This definitive movement towards a less-unjust equilibrium was made possible by an increase in expenditure on social services (as a % of total government expenditure)16, the distribution of 327,368 acres of state land amongst landless poor, the building of 159,336 new housing units with state assistance, the setting up of 134 new garment factories in underdeveloped areas17, the granting of free uniforms and mid-day meal etc18.
What is significant is that this growth-equity improvement took place while the country was recovering from the Second JVP Insurgency and engulfed in the Second Eelam War.
Today we are headed in the opposite direction. According to the latest Mercer’s International Geographic Salary Differentials, Sri Lanka is among the five lowest-paying countries for para-professional employees in the world19. This is one more indicator of a development path which under-develops the people20.
As a grade 11 student-participant of an essay competition to commemorate President Premadasa observed, “If the ‘development’ of a country goes hand in hand with the worsening of the living conditions of the people, for whom or for what is that development? A developed country for a malnourished people – is this not an insanity? Must the people of the country gaze at highways like a child looking yearningly at an empty ice cream cup?21
Inequality’s destabilising impact can assume particularly deadly forms in a country beset with ethno-religious divisions, especially if the rulers use the race/religious card to impose an artificial cohesiveness on an economically divided society. Premadasa understood the mutually sustaining relationship between anti-people development and the rise of fanaticism: “Sinhala villagers felt increasingly shut out from power and privilege which continued to be enjoyed by the few. These feelings of being denied access to a better life took an ethnic character when some of our leaders found it expedient to divert their emotions along ethnic lines”22.
People, de-prioritised by prevailing developmental values and deprived of benefits of growth, can be bamboozled into demonising the ethno-religious ‘Other’.
The sense of déjà vu is palpable.    

1 English Economic History – George W Southgate
2 Just Four years after it refused to intervene to alleviate the condition of America’s working children, the US Supreme Court saw nothing unconstitutional in prohibiting the consumption of alcohol. During 1920-33, the consumption of alcohol was made illegal, carrying a fine of $1,000 and a six year jail term while child labour continued to be legal and socially acceptable.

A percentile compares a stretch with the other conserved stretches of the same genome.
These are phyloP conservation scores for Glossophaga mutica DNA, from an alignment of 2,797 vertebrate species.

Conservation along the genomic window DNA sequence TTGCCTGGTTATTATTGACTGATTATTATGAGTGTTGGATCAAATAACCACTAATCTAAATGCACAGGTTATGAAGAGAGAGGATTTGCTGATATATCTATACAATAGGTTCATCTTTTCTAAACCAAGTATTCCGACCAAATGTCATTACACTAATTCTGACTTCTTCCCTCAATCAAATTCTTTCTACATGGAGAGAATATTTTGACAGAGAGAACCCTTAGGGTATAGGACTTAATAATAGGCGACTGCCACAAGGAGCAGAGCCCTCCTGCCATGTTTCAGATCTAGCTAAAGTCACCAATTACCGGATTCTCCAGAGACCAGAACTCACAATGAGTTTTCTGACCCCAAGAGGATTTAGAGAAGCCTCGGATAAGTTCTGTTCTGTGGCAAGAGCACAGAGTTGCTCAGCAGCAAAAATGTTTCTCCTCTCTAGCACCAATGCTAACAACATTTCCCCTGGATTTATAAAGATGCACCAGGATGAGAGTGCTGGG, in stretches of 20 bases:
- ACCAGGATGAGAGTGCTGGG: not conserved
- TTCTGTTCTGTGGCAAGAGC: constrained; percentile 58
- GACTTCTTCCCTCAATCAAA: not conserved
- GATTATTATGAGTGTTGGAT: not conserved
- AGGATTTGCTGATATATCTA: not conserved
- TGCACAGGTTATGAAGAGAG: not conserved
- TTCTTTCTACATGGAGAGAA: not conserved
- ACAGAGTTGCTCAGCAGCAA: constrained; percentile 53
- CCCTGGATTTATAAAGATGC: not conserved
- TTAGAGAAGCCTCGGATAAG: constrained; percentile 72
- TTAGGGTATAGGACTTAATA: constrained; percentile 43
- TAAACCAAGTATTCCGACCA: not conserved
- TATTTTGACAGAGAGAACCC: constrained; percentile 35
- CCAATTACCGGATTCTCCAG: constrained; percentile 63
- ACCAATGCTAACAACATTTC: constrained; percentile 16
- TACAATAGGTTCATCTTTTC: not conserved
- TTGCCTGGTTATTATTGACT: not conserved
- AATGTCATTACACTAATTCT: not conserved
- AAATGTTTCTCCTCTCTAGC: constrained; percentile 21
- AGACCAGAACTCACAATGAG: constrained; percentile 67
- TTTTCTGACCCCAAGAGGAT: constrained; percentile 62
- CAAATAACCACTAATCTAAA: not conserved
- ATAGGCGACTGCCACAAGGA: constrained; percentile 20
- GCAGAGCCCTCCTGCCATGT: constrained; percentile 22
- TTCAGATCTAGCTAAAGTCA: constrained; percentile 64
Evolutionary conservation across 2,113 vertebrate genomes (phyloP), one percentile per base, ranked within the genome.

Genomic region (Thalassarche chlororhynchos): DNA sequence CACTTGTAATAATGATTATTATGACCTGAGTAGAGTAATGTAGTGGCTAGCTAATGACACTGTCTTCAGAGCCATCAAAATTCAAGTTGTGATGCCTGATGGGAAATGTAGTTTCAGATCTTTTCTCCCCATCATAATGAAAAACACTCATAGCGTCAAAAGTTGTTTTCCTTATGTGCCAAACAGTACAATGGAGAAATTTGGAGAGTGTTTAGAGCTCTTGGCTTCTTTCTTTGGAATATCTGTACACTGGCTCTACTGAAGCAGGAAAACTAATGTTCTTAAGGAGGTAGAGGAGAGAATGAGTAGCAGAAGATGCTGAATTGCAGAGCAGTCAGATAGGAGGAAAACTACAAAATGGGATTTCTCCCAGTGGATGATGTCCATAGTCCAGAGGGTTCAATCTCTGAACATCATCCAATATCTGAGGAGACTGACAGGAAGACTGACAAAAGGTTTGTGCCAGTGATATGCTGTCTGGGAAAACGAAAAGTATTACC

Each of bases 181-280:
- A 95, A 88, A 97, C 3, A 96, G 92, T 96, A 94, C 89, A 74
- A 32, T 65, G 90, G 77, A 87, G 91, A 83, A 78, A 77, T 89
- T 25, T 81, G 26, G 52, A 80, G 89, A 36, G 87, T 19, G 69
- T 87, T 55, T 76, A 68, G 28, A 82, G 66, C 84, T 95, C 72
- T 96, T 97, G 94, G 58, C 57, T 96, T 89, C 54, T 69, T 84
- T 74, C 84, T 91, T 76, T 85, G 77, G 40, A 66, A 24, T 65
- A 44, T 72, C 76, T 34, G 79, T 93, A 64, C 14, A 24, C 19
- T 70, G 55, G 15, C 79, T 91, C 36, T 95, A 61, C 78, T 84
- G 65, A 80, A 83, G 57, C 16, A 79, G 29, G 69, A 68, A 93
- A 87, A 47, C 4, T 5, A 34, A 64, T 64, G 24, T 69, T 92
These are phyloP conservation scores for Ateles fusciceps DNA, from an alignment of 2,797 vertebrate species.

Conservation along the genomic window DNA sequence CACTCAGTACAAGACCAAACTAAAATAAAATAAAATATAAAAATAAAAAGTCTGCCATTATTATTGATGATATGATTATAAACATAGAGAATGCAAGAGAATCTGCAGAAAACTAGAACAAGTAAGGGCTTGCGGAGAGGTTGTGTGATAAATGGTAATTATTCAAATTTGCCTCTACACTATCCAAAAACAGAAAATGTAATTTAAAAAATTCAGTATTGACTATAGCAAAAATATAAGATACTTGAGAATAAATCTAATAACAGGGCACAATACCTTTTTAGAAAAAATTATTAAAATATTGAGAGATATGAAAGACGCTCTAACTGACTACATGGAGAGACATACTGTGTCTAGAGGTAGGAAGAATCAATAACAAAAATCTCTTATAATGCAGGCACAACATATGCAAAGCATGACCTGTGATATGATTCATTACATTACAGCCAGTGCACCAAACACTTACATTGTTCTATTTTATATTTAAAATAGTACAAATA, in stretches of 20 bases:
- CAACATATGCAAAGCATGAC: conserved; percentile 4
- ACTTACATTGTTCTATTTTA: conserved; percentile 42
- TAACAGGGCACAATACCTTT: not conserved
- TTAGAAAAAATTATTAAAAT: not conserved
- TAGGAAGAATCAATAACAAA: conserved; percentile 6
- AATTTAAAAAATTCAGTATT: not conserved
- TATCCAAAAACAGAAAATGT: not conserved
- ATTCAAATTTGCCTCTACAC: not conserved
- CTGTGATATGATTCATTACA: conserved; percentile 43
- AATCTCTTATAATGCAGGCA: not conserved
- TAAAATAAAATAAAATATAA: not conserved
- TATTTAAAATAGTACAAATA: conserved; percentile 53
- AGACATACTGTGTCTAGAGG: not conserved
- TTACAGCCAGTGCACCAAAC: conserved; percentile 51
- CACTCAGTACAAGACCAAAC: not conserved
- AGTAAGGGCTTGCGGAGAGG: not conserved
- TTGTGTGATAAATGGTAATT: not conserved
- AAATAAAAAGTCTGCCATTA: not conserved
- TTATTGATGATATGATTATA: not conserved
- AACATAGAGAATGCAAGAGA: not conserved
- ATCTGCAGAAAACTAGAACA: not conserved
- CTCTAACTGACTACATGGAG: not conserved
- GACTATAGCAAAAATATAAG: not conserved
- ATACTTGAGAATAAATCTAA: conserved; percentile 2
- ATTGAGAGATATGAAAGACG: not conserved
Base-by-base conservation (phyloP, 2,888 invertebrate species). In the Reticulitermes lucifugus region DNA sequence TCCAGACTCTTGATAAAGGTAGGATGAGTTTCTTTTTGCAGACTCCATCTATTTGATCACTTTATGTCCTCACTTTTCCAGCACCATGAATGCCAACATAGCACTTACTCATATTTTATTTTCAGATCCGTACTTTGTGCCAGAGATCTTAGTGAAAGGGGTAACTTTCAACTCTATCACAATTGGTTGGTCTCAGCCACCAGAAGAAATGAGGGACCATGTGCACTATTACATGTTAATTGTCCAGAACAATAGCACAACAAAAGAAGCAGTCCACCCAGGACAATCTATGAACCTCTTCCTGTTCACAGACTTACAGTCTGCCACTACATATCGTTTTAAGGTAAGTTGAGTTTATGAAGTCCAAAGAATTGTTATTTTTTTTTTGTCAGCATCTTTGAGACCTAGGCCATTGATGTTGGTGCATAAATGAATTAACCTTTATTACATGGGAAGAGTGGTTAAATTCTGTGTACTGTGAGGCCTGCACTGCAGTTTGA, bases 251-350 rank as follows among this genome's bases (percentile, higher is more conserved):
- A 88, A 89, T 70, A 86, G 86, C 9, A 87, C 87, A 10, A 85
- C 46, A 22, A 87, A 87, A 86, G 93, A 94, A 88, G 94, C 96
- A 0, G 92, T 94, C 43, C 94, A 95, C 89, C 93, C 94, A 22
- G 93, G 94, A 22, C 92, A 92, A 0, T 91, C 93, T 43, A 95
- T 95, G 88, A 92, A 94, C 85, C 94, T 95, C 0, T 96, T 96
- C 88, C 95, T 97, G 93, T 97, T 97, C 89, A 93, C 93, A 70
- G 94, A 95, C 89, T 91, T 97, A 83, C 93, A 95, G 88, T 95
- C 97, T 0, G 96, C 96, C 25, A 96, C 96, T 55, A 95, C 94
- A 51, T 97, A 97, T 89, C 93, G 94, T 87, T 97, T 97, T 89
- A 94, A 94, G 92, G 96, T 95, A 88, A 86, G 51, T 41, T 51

3 The Social System
5 Economic growth which had fallen to an average of 2.2% between 1987 and 1989 (the lowest in 15 years) showed a marked improvement to an average of 5.5% between 1990 and 1993.
6 From 19.5% in 1985/86 to 14.5 in 1993.
7 Budget Deficit (after grants) as a % of GDP averaged at 7.4% during the 1990-93 period.
8 For the first time in years there was a positive balance of payment, from SDR millions (-) 101 in 1988 to SDR million (+) 138 in 1990 and SDR million (+) 375 in 1993. Debt Service Ratio improved from 28.8% in 1988 to 16.5% in 1990 and 13.8% in 1993.
9 Annual turnover increased from Rs. Million 378.4 in 1988 to Rs. Million 1562.8 in 1990. The All Share Price Index increased from 172.44 in 1988 to 384.39 in 1990; the Sensitive Index increased from 309.56 in 1988 to 680.3 in 1990.
10 According to the World Bank Head Count Index I poverty levels decreased by 4.9% between 1985/86 and 1990/91; according to the World Bank Head Count Index II, the decrease in absolute poverty during this period was 5.26%.
11 Income Distribution (Relative Poverty)
Deciles
1985-86
% of income
1990-91
% of income
Lowest 10%
0.4
1.9
Second
1.1
3.3
Third
2.0
4.3
Fourth
3.6
5.3
Fifth
4.9
6.4
Sixth
6.8
7.5
Seventh
8.1
9.2
Eighth
11.1
10.8
Ninth
12.7
14.8
Highest 10%
49.3
36.5

The distribution of income improved not only in favour of the poor but also of the middle classes. For example the share of the income received by the lowest 50% of the population improved by 9.8% (from 12% to 21.2%). The only significant losers were the highest 10% of the populace whose share dropped by 12.8%.
12 Literacy rates which decreased for all age groups (5-18) between 1981 and 1985/86 increased to 86.9% by 1990/91
13 from 22.6%  in 1987 to 17.2% in 1991
14 Real Wage Rates increased during 1990-93 for two of the three major categories – Workers in Wages Board Trades by 9% and all Central Government Employees by 2.2%. The real wage rate for the third major category, all Government School Teachers declined slightly by 0.8%.
15 The Number of newly registered trade unions increased during this period, from 83 in 1990 to 154 in 1993, as did the number of functioning trade unions from 1032 in 1990 to 1151 in 1993.
16 from 23% in 1987 to 30% in 1993
17 Of these 82.1% was outside the Western Province with 40.3% located in the zone with the lowest mean and median income level. 7 factories were established in the government controlled areas of the North and the East. As the Central Bank reported by the end of this first year the factories generated 70,000 jobs; their export earnings amounted to 29,589 million - 53% of the total textile and garment exports of the BOI industries during 1993.
18 The sources for all the above statistics are the Central Bank Reports, Sri Lanka Labour Force Survey, Statistical Pocketbook of the Democratic Socialist Republic of Sri Lanka and Sri Lanka Economic and Stock Market Review.
19 The other four countries are Vietnam, Pakistan, India and the Phillipines.
20 Tragically the UNP of today offers no alternative; both Ranil Wickremesinghe and Sajith Premadasa seem to believe in trickle-down policies, the latter with some handouts thrown in. Tom Paine said that “an hereditary governor is as inconsistent as an hereditary author”; developmental values are not borne genetically.
21 quoted in ‘Ran Piyawara’
22 A Charter for Democracy

ARCHIVES FROM AUGUST 2007 TO JANUARY 2015